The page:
Two of my loves
My love of John Campbell is long standing. It well and truly predates the Canterbury earthquakes, but was made deeper by those events and his determination that all Cantabrians who needed to be heard would be heard.
And once, on Campbell Live in 2012, he looked slightly off camera and gently corrected the autocue, explaining exactly where the apostrophe should have been put. I tweeted something about how I would happily run away with him and he tweeted back, “Phooooaaarr!!!” My children were both alarmed, and proud. My husband looked mildly amused.
A few years later I cried with Hilary Barry at the stupidity of his departure from our screens. And wondered who would give voice to the seldom-heard-but-should-be-heard New Zealanders now.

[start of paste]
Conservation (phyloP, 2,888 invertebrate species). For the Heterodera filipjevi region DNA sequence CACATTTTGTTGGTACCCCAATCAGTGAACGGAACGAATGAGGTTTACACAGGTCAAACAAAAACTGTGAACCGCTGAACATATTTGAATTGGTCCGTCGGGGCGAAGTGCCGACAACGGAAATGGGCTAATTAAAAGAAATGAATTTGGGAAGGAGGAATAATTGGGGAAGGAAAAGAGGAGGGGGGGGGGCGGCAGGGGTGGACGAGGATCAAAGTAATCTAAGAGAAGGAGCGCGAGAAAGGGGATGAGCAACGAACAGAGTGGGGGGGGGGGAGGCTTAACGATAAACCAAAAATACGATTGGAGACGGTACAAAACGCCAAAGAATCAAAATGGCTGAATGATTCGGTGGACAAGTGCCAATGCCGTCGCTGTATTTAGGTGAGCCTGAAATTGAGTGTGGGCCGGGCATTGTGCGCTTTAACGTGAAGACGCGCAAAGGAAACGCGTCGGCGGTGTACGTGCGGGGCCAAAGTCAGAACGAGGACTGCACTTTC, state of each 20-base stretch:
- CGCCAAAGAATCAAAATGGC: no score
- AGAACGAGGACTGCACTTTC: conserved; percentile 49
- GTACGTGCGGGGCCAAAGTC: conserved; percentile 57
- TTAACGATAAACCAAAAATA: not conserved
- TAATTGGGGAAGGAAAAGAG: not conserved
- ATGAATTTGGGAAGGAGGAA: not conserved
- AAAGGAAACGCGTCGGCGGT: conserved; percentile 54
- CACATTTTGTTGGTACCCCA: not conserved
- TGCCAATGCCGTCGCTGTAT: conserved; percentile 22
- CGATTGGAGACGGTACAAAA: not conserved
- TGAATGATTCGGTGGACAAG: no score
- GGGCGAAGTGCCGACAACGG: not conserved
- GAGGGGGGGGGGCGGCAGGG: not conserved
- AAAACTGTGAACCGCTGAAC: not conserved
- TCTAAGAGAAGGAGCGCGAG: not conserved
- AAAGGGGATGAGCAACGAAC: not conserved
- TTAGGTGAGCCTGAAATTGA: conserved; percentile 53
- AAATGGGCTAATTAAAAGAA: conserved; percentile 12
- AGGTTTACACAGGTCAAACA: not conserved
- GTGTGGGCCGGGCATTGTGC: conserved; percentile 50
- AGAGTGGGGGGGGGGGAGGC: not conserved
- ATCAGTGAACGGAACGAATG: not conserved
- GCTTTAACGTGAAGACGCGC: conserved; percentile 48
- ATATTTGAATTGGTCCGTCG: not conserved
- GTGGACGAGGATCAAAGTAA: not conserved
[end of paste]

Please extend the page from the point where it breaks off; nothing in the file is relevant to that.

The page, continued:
Podcasts are a much more recent love. I was probably bored when I wondered what that long ignored purple app on my iPhone was… unaware of the voices and expertise of teachers around the world about to be opened up to me. Over the past 12 months I have moved from listening for professional development, to using for curriculum delivery and creating for formative and summative assessment.
Podcasts for Professional Development
About the same time I discovered education podcasts I was heading back into the classroom after a two year break. Technology advances and curriculum alignments had surely left me behind and I was certain I was going to humiliate myself.
To try and get ‘up-to-speed’ my commute across town to the new job became about listening to education podcasts…The Google Educast, K-12 Greatest Hits, Grammar Girl Quick and Dirty Tips, Education Talk Radio, Edutalk, Edtech talk, Talks with teachers …and others. Some were brilliant, and some became white noise as my mind drifted to other things but ultimately, I learned a lot. And I realised I still knew some stuff and was some way from my ‘used by date’ yet.